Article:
psychology | August 16, 2017

Success or Confidence: What Comes First? Lavin Talks to Dr. Jonathan Fader, Head of Mental Conditioning for the New York Giants

In his role as the Director of Mental Conditioning for the New York Giants, Dr. Jonathan Fader teaches already high-performing individuals to transcend their inhibitions. When not with the Giants, he helps other specialized workers—including New York Fire Department first responders—perform better within the everyday, often life-and-death pressures of their jobs.

In this first part of his exclusive interview with Lavin, Dr. Fader expands upon his psychology practice, and how anyone with a pulse, literally, can use the techniques of mental conditioning to maintain and strengthen inner dexterity.


The Lavin Agency: What does a typical day look like for you?

 

Dr. Jonathan Fader: In a lot of ways, I think of myself as an anthropologist. My main role is to meet up with people of all diverse walks of life, bringing them the tools that I know from the culture of sport and performance psychology, really helping them to use them.
 
Do you sometimes think of yourself, and the work that you do, as being about boosting confidence?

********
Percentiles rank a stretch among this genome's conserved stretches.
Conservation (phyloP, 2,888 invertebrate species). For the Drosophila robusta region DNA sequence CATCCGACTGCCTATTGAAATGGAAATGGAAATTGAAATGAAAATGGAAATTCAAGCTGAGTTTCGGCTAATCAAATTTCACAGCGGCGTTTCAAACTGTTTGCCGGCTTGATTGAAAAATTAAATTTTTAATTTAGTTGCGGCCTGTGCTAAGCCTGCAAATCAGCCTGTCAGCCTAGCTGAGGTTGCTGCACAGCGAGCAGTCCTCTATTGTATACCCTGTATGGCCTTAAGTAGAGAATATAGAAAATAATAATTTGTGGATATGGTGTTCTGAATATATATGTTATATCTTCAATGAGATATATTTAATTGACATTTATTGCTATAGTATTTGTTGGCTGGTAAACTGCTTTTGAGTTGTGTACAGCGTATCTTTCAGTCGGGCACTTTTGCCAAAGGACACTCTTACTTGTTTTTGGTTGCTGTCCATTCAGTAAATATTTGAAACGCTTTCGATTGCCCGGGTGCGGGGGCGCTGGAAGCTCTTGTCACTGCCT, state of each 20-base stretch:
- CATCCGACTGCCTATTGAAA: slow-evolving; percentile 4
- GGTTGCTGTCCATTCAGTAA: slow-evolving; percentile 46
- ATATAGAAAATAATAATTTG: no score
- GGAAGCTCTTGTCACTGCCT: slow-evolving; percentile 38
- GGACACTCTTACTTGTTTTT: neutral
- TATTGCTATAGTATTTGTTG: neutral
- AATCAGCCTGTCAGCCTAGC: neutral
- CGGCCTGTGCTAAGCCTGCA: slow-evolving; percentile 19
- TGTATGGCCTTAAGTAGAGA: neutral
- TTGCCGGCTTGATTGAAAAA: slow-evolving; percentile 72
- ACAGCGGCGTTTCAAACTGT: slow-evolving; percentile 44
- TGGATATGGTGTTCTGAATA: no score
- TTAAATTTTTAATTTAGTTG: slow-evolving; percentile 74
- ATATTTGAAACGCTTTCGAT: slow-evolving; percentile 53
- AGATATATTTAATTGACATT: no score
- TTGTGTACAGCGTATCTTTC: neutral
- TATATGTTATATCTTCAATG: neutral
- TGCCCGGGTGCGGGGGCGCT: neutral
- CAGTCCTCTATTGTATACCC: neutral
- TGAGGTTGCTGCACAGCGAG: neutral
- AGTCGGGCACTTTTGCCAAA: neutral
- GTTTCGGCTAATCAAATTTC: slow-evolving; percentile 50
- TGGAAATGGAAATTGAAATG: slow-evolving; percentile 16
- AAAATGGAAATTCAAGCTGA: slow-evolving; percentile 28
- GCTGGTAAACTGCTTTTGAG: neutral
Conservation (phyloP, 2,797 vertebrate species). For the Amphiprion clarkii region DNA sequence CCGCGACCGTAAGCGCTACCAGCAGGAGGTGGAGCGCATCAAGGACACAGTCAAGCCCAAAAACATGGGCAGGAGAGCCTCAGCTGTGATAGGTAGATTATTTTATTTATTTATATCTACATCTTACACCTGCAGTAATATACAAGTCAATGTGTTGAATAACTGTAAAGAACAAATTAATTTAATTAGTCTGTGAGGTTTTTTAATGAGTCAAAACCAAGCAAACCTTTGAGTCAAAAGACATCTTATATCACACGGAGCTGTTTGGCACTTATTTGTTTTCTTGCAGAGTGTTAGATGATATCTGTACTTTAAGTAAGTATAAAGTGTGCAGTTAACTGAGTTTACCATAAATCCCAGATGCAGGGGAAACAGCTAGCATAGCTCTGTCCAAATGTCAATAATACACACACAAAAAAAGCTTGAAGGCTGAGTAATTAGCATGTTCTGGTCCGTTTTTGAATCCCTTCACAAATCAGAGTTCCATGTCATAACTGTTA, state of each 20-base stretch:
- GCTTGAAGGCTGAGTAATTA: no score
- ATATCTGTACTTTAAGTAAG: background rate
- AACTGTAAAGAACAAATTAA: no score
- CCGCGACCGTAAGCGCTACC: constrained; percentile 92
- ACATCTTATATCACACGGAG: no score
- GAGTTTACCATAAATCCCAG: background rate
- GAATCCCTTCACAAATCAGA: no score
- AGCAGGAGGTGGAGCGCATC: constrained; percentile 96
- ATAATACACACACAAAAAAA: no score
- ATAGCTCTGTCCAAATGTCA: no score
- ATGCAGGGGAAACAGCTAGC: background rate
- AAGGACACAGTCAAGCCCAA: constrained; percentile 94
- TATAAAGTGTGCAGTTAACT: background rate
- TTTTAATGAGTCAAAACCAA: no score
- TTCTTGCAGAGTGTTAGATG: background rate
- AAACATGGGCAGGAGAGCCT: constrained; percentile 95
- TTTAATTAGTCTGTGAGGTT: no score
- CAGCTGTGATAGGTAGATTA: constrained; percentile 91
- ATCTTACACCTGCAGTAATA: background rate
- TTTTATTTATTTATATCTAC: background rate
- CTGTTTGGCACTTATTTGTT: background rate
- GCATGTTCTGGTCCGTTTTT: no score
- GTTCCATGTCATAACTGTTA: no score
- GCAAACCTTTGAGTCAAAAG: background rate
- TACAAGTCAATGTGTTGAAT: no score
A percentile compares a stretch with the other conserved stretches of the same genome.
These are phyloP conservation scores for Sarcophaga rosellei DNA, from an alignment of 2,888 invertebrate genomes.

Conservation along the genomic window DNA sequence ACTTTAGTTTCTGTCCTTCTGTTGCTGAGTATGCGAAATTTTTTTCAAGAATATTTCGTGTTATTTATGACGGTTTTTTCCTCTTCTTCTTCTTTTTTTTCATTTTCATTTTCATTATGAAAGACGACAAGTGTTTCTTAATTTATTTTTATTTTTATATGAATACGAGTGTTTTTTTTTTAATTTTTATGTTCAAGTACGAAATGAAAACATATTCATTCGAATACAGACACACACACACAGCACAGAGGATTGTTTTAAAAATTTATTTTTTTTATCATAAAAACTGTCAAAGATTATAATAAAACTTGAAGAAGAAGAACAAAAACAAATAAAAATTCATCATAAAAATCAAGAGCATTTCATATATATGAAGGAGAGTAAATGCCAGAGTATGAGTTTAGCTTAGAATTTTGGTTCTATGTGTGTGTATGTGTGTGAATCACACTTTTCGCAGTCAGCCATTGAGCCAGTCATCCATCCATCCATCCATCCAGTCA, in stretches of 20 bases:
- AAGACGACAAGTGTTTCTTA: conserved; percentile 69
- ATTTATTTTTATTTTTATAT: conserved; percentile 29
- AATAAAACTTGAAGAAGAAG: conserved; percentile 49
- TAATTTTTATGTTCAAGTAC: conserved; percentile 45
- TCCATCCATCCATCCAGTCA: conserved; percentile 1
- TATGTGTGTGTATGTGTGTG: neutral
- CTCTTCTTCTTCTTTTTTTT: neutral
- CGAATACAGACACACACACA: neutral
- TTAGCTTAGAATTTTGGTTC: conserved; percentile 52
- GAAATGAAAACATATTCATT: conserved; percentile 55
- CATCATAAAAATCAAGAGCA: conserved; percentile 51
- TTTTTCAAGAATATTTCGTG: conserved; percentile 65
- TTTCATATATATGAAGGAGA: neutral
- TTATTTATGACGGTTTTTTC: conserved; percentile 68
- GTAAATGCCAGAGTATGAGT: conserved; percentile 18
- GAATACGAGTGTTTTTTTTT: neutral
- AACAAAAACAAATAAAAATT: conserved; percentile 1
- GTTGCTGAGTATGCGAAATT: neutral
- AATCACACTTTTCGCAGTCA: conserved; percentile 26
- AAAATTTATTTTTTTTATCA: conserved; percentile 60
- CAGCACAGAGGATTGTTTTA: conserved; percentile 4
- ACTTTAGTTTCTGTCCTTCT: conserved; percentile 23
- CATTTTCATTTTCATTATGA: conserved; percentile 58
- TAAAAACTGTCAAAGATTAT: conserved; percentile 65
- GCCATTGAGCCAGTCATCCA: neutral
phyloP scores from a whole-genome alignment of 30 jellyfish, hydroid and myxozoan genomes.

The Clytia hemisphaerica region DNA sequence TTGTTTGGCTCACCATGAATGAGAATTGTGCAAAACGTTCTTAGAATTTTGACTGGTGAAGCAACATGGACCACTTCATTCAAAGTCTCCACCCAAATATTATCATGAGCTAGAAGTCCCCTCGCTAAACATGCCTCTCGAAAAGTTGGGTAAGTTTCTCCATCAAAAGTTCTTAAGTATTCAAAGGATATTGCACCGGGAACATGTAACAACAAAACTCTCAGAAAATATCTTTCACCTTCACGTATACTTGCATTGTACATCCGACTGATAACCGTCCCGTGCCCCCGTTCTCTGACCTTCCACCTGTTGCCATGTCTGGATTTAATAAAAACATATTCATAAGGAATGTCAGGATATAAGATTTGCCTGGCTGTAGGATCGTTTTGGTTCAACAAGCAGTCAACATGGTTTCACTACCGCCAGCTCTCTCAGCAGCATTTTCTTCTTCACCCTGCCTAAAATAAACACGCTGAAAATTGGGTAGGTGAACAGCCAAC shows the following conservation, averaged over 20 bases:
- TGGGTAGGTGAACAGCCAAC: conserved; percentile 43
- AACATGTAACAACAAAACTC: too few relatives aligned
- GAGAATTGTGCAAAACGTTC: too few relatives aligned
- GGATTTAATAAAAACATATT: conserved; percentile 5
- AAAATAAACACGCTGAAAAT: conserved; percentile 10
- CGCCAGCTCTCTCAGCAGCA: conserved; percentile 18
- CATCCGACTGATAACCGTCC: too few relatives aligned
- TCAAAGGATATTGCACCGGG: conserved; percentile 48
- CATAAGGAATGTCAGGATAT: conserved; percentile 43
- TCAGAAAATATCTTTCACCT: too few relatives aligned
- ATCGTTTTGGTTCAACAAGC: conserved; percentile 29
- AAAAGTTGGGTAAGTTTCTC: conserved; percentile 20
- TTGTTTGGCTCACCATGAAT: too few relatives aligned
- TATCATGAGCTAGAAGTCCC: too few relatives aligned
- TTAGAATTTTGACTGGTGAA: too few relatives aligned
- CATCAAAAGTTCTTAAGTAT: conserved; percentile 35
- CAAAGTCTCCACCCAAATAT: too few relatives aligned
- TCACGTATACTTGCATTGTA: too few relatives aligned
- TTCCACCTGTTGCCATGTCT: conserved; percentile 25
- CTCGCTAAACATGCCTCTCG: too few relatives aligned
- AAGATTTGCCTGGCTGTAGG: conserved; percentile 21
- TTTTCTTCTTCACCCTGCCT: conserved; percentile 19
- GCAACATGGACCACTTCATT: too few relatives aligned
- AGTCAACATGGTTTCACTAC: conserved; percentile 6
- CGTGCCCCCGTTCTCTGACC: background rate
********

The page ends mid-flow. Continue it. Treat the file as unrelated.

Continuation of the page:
That’s an interesting question in performance: Does success come first, and then confidence? Or does confidence come first, then success? Can it be reverse-engineered, so to speak? Can people begin to develop confidence, and then have success? The field of performance psychology and sports psychology would say, “Absolutely, yes”—that you can train your brain and yourself to feel more confident and then have more success.

 

You typically work with people in high-performance positions—like the Giants or the New York Fire Department—doing average or well, wanting to do better. Can your work affect the lives of people who aren’t professional athletes or firefighters? 

 

People who are doing fine or stressed out in life can really benefit from mental conditioning—from working daily on improving their mindset, their attitude, their daily activities, and their jobs. The majority of people in our world are struggling to some degree. Maybe they’re not inhibited in their performance, but they’re stressed. They might not be bringing their best performance every time. With a little training and a little skill development, they can change that. 


How can they make the necessary changes, or even just learn to see it that way?

 

Think of your mind, or your mental state, as a fish tank. A lot of times, what ends the fish’s life is that you’re not really taking care of it. You may be overfeeding it. You might be not cleaning the tank enough. You might not have a filter that works. You might be introducing fish that don’t go together. 


I see. It’s incremental, but it adds up.

 

Typically, that’s how we are as humans in our mindset—in the way we think, in the way we feel. We kind of leave our fish tanks there. Mental conditioning and sports and performance psychology techniques are really helping you day-to-day to keep your mental fish tank clean. We work proactively. We don’t wait for problems to come up. We don’t wait till we get out of shape to go to the gym. We’re using our mental skills training every day to make sure that, when adversity comes, we’re ready. Mental conditioning is for everyone.